When you are doing all that you can possibly do, and you are successful at reaching your expectations, keep doing it. Success is one of the best forms of motivation. Psychologists call this positive reinforcement. We all know about positive reinforcement. That’s how we train our dogs. That how we teach our kids.
When you bring home a new puppy and try to teach him not to mess in the house, what do you do?
You reward him for going outside or for scratching at the door. When you’re trying to get your toddler out of the diaper stage, what do you do? You reward him with special presents. You make him feel special for learning something new. When you’re trying to get your older kids to crack the books and study, what do you do? You reward them when they get good grades. You teach them that the skills they are developing now will have positive effects on their lives later. And you do that by rewarding them now.
This is positive reinforcement: Learning that there are rewards for doing something good, something worthwhile, something of value. The greater the value, the greater the reward. The better you do, the better your reward. A bigger paycheck, a better house, financial freedom—it’s all a reward system.
There are two major benefits of positive reinforcement:
1. Positive reinforcement builds good habits.
If the habits you’re practicing are increasing your success, keep doing them. Your success is reaffirming that these habits are good. Your success tells you that you need to keep doing what you are doing. By reviewing the habits that lead you to success, you reinforce them. You give them staying power.
Here’s the other side. By reviewing your habits, you might find out that some of them are inhibiting your success. You might find out that what you’re doing every day is bad for you. Or you might realize that you’ve stopped practicing some very good habits. Somebody says, “Well, I’ve just gotten out of a bad habit of taking my daily walk around the block.” Well, I guess you’ll just have to get in the habit of being sick later on. Somebody says, “Well, I used to read books all the time; I’ve just gotten out of the habit.” Then change it. Get back your disciplines. If you’ve “just gotten out of the habit,” just get back into the habit. It’s called discipline.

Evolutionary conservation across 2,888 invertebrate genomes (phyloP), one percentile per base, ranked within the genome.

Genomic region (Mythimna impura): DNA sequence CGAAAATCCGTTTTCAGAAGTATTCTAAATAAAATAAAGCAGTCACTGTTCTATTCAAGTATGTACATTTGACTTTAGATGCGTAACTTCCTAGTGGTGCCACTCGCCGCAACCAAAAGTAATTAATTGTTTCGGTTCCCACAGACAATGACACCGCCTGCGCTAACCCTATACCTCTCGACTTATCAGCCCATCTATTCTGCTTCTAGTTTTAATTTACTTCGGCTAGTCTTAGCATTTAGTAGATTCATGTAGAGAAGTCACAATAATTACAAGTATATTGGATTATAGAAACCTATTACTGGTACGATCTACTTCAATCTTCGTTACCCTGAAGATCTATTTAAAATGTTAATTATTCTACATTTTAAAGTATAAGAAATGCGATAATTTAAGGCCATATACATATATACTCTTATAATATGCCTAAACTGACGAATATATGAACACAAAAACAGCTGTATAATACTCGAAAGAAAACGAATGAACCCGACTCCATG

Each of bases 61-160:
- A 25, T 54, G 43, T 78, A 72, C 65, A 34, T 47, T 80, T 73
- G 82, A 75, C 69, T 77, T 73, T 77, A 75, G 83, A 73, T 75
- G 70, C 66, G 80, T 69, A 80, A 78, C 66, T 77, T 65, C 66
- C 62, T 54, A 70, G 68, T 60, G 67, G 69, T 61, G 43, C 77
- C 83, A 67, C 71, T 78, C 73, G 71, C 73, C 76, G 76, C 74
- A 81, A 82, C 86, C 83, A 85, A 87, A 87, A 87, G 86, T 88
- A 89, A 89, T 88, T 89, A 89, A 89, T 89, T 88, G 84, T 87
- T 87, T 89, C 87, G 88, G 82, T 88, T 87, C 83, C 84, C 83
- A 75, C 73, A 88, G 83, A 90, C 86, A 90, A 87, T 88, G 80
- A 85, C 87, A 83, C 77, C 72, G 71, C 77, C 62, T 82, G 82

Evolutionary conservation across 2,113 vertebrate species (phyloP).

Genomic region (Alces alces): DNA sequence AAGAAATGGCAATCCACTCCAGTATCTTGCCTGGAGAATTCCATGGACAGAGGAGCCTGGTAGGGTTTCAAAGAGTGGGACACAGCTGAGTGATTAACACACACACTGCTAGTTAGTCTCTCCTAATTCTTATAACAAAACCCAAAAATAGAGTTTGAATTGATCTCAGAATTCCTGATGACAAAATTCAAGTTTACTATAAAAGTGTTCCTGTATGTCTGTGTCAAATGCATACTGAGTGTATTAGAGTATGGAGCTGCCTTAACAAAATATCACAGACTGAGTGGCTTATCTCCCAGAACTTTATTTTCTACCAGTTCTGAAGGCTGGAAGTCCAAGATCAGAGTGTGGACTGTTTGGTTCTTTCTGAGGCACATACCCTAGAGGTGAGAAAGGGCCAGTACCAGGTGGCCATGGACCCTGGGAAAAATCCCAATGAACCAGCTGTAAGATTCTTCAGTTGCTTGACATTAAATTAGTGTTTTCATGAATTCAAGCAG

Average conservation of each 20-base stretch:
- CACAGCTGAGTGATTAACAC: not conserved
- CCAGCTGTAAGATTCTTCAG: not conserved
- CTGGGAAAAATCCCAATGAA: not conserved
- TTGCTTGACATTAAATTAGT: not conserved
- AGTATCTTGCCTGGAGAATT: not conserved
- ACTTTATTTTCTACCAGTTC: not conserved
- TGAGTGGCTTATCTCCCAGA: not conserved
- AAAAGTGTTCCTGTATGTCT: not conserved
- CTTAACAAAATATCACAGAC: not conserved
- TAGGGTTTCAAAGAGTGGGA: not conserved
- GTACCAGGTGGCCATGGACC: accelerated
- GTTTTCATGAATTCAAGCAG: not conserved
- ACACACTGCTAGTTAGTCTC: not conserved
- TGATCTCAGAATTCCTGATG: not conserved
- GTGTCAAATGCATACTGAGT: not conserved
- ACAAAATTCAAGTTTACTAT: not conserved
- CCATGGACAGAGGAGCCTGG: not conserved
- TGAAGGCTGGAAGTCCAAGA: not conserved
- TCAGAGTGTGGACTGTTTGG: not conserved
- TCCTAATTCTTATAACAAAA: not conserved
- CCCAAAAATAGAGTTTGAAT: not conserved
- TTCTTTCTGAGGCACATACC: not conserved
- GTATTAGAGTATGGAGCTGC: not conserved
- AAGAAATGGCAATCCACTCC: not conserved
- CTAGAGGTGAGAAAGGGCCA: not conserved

2. Positive reinforcement creates the energy to fuel additional achievement.
It gives you the drive to do more, to not only keep on doing what’s right, but to do more of what’s right. The knowledge that what you’re doing is paying off creates more energy to keep going.
How easy is it to get up in the morning when you know you’re not doing all that it takes? It’s not very easy at all! You can just lie there, awake, thinking, Oh, what’s a few more minutes in bed. It won’t matter much anyway. Wrong! It does matter. It will matter. How easy is it to get up in the morning when you’re anxious to make progress toward your dreams? It’s a whole different story.
When you’re resting to renew your reserves, it’s much different than resting to avoid your day. When you’re psyched up and excited about life, when you’re excited about what you’ve planned to accomplish for the day, it’s amazing how you’ll wake up long before the alarm clock tries to startle you awake.
Your successes fuel your ambition. Your successes give you extra energy. Your successes pave the way for more successes. It’s the snowball effect. When you achieve one success, you’re excited to meet another… and another… and another. Pretty soon, the disciplines that were so difficult in the beginning—the disciplines that got you going—are now part of your philosophy. And they keep you going.
Adapted from Leading an Inspired Life